May 9, 2021

Volume XI, Number 129


May 07, 2021

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May 06, 2021

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Michigan Air Toxics Program Status Quo Continued as DEQ Rejects Revisions

On April 4, the Michigan Department of Environmental Quality (DEQ) announced that Michigan’s air toxics regulatory program will continue unchanged. This announcement is significant because for the last five years Michigan DEQ and stakeholders have been working to more closely synchronize Michigan’s air toxics program with the federal Clean Air Act Hazardous Air Pollutants (HAPs) scope. The Office of Regulatory Reinvention (ORR) was created by Michigan Gov. Rick Snyder in 2011, and is credited with eliminating or revising thousands of administrative rules, including many DEQ regulations and guidance documents.

Pursuant to the Dec. 23, 2011 ORR recommendations regarding environmental regulations, the very first recommendation “A-1” included limiting the number of air toxics to the federal HAPs list, and rescinding the provision allowing the Michigan DEQ Air Quality Division to go beyond the requirements of the administrative rules.

A work group of various stakeholders pursuing the 2011 ORR recommendation developed proposed administrative rule changes restricting DEQ authority to approximately 600 air toxic chemicals. Even though the proposed rule would have reduced the number of toxic air contaminants regulated in Michigan, the proposed air contaminant list was still more than three times larger than the federal HAPs list.

Under the status quo resulting from Michigan DEQ’s rejection of the proposed rulemaking, facilities seeking new or modified air emissions permits-to-install will continue to be subjected to a complicated Michigan DEQ air toxics review. As a result, uncertainty will continue as to what perceived risks to the environment or human health might justify Michigan DEQ regulating a toxic air contaminant not specifically listed.

While the Michigan DEQ heralded its position as defense of clean air, some view this as a significant setback to regulated air emissions sources in Michigan, and another example of a Michigan environmental regulatory program that is stricter than federal EPA requirements. There is speculation that opposition to these air toxics revisions by environmental public interest groups in the context of the Flint safe drinking water crisis resulted in this environmentally unrelated decision by Michigan DEQ.

© 2021 BARNES & THORNBURG LLPNational Law Review, Volume VI, Number 98



About this Author

Joel Bowers Environmental Attorney

Environmental lawyer Joel Bowers is dedicated to finding creative solutions to even the most difficult enforcement proceedings and complex deals. Joel is experienced in transforming technical analysis into practical legal counsel that takes into account big-picture client objectives.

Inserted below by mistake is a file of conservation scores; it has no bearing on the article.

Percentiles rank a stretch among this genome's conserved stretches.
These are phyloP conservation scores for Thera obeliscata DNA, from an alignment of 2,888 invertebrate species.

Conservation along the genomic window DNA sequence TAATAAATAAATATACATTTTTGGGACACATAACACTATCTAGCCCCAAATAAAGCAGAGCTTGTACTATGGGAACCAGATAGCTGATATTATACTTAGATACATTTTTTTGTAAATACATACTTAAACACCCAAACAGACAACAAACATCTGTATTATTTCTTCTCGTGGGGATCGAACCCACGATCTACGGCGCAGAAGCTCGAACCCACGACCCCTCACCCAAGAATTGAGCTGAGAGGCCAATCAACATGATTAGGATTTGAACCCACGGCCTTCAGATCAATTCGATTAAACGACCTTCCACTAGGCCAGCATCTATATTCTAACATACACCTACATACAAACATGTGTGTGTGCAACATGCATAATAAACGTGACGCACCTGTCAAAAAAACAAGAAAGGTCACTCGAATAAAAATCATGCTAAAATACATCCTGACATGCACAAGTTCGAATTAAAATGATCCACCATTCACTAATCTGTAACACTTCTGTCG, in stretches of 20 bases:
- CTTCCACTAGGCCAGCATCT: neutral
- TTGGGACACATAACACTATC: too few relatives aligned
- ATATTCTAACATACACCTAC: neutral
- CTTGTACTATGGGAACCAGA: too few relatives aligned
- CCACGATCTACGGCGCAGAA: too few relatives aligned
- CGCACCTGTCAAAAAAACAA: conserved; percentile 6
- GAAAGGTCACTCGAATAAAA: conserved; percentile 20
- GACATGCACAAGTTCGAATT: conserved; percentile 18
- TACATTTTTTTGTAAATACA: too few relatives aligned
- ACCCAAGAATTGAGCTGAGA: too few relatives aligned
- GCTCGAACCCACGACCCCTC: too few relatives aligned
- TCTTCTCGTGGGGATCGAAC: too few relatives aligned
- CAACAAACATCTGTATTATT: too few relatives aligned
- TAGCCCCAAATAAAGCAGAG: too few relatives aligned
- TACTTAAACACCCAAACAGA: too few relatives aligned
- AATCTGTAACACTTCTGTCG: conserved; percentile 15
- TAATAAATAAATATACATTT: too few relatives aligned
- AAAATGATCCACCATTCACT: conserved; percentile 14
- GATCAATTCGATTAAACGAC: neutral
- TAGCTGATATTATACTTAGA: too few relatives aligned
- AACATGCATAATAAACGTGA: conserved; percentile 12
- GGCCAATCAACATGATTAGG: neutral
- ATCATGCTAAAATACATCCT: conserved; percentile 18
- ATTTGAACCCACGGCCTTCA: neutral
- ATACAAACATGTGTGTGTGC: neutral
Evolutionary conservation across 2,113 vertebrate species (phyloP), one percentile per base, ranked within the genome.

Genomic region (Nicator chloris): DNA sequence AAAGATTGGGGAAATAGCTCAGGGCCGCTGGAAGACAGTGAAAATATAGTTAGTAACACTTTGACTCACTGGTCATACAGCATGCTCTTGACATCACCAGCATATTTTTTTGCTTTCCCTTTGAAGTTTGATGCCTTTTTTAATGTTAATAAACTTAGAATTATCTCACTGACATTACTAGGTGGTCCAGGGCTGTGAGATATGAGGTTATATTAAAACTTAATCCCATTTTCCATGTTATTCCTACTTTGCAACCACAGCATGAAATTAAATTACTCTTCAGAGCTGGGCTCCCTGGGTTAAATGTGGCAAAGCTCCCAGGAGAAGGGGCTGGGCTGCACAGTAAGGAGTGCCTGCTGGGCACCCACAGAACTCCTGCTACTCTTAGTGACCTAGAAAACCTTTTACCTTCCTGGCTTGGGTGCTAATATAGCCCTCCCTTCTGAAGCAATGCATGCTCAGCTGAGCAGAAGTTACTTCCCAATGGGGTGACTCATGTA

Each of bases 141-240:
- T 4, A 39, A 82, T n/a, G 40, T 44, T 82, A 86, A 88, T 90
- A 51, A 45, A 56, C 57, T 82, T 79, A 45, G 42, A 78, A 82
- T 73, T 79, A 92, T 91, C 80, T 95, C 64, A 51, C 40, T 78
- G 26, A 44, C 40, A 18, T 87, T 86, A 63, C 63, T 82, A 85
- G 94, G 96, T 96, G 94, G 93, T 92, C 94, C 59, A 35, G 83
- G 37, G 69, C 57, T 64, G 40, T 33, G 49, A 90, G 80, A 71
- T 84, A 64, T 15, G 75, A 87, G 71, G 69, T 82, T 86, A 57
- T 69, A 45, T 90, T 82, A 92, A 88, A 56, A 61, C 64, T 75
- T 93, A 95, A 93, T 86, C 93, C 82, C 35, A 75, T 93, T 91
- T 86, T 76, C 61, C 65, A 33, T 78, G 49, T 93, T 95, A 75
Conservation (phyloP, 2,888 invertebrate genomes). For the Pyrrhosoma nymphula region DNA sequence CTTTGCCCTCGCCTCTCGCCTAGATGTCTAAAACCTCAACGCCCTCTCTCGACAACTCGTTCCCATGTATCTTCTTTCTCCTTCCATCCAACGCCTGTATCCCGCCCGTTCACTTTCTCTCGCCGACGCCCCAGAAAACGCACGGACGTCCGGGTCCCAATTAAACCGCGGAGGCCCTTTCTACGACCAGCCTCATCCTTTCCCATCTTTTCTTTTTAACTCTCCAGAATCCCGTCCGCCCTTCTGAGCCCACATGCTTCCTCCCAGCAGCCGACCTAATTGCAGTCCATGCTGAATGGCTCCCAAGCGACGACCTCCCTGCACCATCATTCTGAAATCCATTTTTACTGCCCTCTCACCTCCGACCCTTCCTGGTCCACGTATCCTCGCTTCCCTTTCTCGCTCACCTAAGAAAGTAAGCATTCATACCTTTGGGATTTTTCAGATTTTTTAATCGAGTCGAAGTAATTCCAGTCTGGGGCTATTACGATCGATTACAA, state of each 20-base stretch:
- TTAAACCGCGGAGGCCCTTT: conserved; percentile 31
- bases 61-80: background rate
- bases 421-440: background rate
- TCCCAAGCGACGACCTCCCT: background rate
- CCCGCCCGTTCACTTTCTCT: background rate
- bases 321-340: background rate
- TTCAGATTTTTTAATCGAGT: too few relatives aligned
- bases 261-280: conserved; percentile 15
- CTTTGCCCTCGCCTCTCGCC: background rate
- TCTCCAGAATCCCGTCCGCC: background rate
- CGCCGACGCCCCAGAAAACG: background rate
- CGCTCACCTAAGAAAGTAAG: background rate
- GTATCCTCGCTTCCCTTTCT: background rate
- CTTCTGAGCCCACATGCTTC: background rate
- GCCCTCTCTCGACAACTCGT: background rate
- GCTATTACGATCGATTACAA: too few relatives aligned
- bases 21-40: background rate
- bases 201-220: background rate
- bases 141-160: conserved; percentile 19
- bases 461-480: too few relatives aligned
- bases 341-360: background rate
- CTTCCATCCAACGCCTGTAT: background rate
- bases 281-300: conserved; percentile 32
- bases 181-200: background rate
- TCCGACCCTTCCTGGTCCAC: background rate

Joel focuses his practice on environmental compliance and enforcement, including air quality and chemical regulation. He advises on remediation, corrective action and voluntary cleanups, as well as cost recovery defense.

In addition, Joel advises on environmental diligence for commercial and real...

Charles Denton Environmental Attorney

Charlie Denton represents an array of clients in environmental and toxic tort litigation, enforcement defense, regulatory compliance solutions and pollution insurance coverage disputes. He also serves as an alternative dispute resolution (ADR) neutral mediator and arbitrator. Persistent and highly collaborative, Charlie can take complicated issues and challenges and then identify a strategic path to achieve the client’s objectives.

Charlie’s representation of industrial, municipal, institutional, educational and individual clients includes judicial and administrative environmental...

Cheryl Gonzales, Barnes Thornburg Law Firm, Indianapolis, Energy Law Attorney
Staff Attorney

Cheryl A. Gonzalez is a staff attorney in the Indianapolis office of Barnes & Thornburg. She is a member of the firm’s Environmental Department.

Ms. Gonzalez focuses her environmental practice primarily on state and federal regulatory issues related to the Clean Air Act and Clean Water Act, but her experience includes numerous areas of environmental law, including asbestos concerns, solid and hazardous waste matters, site remediation and underground storage tanks.

Anthony C. Sullivan, Barnes Thornburg Law Firm, Indianapolis, Environmental and Litigation Law Attorney

Anthony (Tony) C. Sullivan, a partner in Barnes & Thornburg LLP’s Indianapolis office, concentrates on environmental law. His practice focuses primarily on air and water issues, but it also covers virtually all areas of environmental law, including solid waste issues, Superfund matters, underground storage tanks, and asbestos concerns.

Mr. Sullivan’s practice generally involves litigation, counseling, and negotiation. In addition to appearing before federal courts, state courts, and administrative courts on behalf of his clients, he has...